The court granted Hoffman's motion for attorney's fees. Only part of the fees claimed were awarded because the court found the Sparlings' claims were not frivolous or in bad faith and because the fees seemed high and were not itemized. This award was based on Alaska law "because the contract so provides" and "[e]ven if it did not, Alaska law would control under conflict of laws principles."
I. The Dismissal of Active's Claims
The district court dismissed Active's claims because Active had agreed to submit these claims to arbitration. Active argues that this dismissal was improper for several reasons.
First, Active contends that dismissal was improper because Hoffman only requested a stay pending arbitration, not a dismissal. The fact that a dismissal was not requested, however, does not make it improper. "A trial court may act on its own initiative to note the inadequacy of a complaint and dismiss it for failure to state a claim...." Wong v. Bell, 642 F.2d 359, 361 (9th Cir.1981) (citing 5 C. Wright & A. Miller, Federal Practice and Procedure Sec. 1357 at 593 (1969)). The court must give notice of its intention to dismiss and give the plaintiff some opportunity to respond unless the "[p]laintiffs cannot possibly win relief." Wong, 642 F.2d at 362.
In opposition to the motion for a stay the plaintiffs argued that the arbitration clause did not apply because the plaintiffs were fraudulently induced to enter the contract. As the district court pointed out, however, fraud claims must be submitted to arbitration unless the arbitration clause itself was fraudulently induced. Prima Paint Corp. v. Flood & Conklin Mfg. Co., 388 U.S. 395, 402-04, 87 S.Ct. 1801, 1805-06, 18 L.Ed.2d 1270 (1967). The plaintiffs did not claim that the clause itself was fraudulently induced. Thus the plaintiffs could not possibly win relief and the dismissal was appropriate even though it was on the court's own motion.
Second, Active argues that the district court lacked discretion to dismiss Active's claims because the provision for stay in 9 U.S.C. section 3 is the defendant's only remedy where there is an arbitration clause. In Martin Marietta Aluminum, Inc. v. General Electric Co., 586 F.2d 143 (9th Cir.1978), this court affirmed a district court's grant of summary judgment where the contract provided that a request for arbitration within six months after a controversy arose was a condition precedent to the institution of litigation and where " '[t]he language contained in the arbitration provision is sufficiently broad to bar all of plaintiff's claims.' " Id. at 147-48 (quoting the district court opinion). The plaintiff in Martin Marietta argued that 9 U.S.C. section 3 required the defendant to apply for a stay pending compliance with the contractual arbitration clause. This court held that 9 U.S.C. section 3 gives a court authority, upon application by one of the parties, to grant a stay pending arbitration, but does not preclude summary judgment when all claims are barred by an arbitration clause. Thus, the provision did not limit the court's authority to grant a dismissal in this case.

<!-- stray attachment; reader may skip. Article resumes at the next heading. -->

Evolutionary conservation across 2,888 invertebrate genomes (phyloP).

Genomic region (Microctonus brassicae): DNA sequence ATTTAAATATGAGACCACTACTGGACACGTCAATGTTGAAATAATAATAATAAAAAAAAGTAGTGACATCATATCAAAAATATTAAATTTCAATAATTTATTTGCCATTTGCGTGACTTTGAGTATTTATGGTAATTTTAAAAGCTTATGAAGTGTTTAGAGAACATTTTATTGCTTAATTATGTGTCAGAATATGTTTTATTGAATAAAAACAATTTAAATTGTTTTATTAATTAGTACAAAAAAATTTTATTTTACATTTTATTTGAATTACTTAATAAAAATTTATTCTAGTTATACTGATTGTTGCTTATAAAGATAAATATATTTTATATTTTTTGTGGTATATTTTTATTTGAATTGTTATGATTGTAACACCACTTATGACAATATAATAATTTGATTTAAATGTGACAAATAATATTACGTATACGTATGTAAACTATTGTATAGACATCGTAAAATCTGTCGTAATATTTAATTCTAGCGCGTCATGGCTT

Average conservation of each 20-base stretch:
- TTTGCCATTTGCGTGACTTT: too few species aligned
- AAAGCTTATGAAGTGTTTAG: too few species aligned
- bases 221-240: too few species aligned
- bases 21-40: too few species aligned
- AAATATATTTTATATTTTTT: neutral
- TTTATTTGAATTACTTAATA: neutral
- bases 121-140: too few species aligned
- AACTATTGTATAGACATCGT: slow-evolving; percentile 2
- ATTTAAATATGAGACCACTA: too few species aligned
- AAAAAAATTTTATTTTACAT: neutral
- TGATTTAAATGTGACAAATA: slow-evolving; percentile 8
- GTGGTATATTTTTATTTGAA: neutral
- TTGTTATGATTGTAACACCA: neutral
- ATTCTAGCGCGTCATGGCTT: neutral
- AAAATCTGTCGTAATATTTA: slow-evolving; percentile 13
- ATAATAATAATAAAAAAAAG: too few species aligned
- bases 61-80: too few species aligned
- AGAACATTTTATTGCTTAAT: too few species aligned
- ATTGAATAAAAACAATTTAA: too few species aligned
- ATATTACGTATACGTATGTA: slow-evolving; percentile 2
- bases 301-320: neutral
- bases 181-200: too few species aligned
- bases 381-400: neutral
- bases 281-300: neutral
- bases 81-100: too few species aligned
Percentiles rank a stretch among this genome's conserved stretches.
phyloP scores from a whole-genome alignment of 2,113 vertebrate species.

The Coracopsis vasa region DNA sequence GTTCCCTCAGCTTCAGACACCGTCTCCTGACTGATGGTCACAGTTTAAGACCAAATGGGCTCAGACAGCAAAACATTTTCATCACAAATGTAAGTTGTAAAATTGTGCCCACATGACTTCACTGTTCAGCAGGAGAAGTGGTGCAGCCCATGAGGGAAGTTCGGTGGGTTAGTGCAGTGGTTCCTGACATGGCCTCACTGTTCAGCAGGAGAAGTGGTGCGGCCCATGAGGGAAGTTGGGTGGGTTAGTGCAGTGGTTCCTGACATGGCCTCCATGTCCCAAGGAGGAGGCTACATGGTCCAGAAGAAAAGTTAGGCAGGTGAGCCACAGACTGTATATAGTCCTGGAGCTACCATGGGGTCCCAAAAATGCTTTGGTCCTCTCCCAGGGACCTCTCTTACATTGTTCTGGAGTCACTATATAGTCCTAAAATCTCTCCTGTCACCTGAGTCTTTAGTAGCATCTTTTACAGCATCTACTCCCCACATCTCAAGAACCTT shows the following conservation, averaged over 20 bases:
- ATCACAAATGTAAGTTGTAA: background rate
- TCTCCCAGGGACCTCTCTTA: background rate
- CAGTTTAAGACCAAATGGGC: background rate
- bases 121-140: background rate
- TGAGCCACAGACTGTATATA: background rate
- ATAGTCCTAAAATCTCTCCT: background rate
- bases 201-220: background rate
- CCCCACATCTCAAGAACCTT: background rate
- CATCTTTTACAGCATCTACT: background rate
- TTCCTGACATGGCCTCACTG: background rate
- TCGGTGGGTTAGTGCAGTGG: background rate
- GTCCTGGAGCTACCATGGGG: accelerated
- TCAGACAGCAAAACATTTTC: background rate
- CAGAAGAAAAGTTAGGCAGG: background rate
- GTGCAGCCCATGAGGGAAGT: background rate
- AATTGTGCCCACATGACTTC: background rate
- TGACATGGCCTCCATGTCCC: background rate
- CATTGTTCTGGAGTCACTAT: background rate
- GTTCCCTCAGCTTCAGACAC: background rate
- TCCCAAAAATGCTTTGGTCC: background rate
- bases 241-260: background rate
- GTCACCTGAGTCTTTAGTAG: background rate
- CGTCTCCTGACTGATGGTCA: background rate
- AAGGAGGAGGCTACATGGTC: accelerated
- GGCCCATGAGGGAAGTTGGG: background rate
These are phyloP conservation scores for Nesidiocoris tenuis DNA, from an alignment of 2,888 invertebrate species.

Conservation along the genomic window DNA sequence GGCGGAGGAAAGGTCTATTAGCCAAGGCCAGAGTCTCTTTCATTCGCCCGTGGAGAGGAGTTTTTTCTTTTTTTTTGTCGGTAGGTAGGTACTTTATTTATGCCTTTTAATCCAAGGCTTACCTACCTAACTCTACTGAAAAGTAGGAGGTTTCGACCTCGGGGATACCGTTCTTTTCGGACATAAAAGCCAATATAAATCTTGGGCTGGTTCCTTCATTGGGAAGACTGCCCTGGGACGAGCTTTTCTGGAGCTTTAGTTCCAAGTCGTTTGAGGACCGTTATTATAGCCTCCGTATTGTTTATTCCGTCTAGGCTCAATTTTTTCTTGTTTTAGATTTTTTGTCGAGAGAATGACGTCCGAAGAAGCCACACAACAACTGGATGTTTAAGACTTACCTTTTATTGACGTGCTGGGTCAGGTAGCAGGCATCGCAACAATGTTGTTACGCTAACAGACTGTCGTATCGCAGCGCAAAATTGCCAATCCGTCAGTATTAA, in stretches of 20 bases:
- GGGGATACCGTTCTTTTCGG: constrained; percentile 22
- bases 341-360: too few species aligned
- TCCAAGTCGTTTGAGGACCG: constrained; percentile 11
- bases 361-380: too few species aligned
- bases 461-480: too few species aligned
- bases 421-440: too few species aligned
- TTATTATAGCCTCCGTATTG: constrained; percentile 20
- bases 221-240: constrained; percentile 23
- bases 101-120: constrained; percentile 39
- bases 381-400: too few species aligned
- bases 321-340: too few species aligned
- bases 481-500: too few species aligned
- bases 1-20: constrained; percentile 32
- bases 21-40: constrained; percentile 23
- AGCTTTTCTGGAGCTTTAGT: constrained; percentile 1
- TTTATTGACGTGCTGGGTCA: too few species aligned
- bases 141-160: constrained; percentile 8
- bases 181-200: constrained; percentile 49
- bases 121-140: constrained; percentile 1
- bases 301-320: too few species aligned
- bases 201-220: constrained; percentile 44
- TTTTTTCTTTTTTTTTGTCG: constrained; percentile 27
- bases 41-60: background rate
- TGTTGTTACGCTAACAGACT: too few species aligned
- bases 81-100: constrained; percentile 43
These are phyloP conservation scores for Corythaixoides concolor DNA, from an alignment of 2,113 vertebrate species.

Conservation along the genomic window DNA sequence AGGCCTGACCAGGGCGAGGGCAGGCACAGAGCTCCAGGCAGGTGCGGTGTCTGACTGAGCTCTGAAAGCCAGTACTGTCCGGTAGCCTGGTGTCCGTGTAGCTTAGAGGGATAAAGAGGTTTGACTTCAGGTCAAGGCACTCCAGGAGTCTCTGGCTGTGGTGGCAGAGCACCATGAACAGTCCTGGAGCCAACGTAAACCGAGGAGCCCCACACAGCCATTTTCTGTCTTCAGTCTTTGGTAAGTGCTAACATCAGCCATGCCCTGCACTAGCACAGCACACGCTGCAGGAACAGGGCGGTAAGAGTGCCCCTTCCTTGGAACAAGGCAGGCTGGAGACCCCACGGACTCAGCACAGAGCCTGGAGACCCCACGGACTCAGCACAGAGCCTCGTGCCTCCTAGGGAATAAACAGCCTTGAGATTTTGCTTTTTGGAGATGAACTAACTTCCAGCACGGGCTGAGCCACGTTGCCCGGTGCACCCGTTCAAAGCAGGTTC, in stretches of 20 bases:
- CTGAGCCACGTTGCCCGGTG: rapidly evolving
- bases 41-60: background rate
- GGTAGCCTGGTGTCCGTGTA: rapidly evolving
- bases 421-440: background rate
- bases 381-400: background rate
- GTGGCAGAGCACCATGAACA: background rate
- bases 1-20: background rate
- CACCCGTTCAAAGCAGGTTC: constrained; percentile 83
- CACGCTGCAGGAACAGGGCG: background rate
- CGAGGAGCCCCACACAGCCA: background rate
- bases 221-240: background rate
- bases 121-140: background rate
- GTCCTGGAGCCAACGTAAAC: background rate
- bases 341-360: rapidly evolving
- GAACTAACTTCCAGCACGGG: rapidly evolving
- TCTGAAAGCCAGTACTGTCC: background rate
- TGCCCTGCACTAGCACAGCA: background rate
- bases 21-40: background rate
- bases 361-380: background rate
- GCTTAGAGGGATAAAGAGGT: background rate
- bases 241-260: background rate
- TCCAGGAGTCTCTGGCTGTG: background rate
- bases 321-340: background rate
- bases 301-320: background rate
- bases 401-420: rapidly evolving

The district court acted within its discretion when it dismissed Active's claims. As in Martin Marietta, the arbitration clause was broad enough to bar all of the plaintiff's claims since it required Active to submit all claims to arbitration.
Third, Active contends that dismissal was improper because a motion to amend the complaint to add a RICO claim was pending, and Active was entitled to the amendment as a matter of right under Rule 15(a) of the Federal Rules of Civil Procedure.
Active's motion to amend was unnecessary. Active could have amended without leave of the court, since no responsive pleading had been filed. See 6 C. Wright & A. Miller, Federal Practice & Procedure Sec. 1480 (1971). The court should have granted this unnecessary request. See Kirk v. United States, 232 F.2d 763, 770 (9th Cir.1956); Stewart v. RCA Corp., 790 F.2d 624, 631 (7th Cir.1986). Allowing the amendment, however, would not have altered the outcome. RICO claims are arbitrable. Shearson/American Express Inc., v. McMahon, 482 U.S. 220, 107 S.Ct. 2332, 2345, 96 L.Ed.2d 185 (1987). The arbitration provision in the Active-Hoffman contract by its terms applies to any dispute which arises. This provision is broad enough to encompass RICO claims. It is similar to the one the Supreme Court held required submission of RICO claims to arbitration in Shearson. See 107 S.Ct. at 2335-36. Thus, the trial judge's dismissal of Active's claims necessarily included the proposed RICO claim.
Fourth, Active argues dismissal was improper because Active was a "necessary party" under Rule 19(a) of the Federal Rules of Civil Procedure. Rule 19, however, does not require that a party without a claim nonetheless be allowed to assert one.
Fifth, Active argues that dismissal was improper because Hoffman waived arbitration in favor of proceedings in Alaska State Court. The arbitration clause in the contract states that it may be waived if the parties mutually agree. The scope of such a waiver would be governed by the agreement. Hoffman only waived the arbitration clause in favor of ongoing state court proceedings, not the federal action.
The trial court did not err in dismissing Active.
II. Transfer to Alaska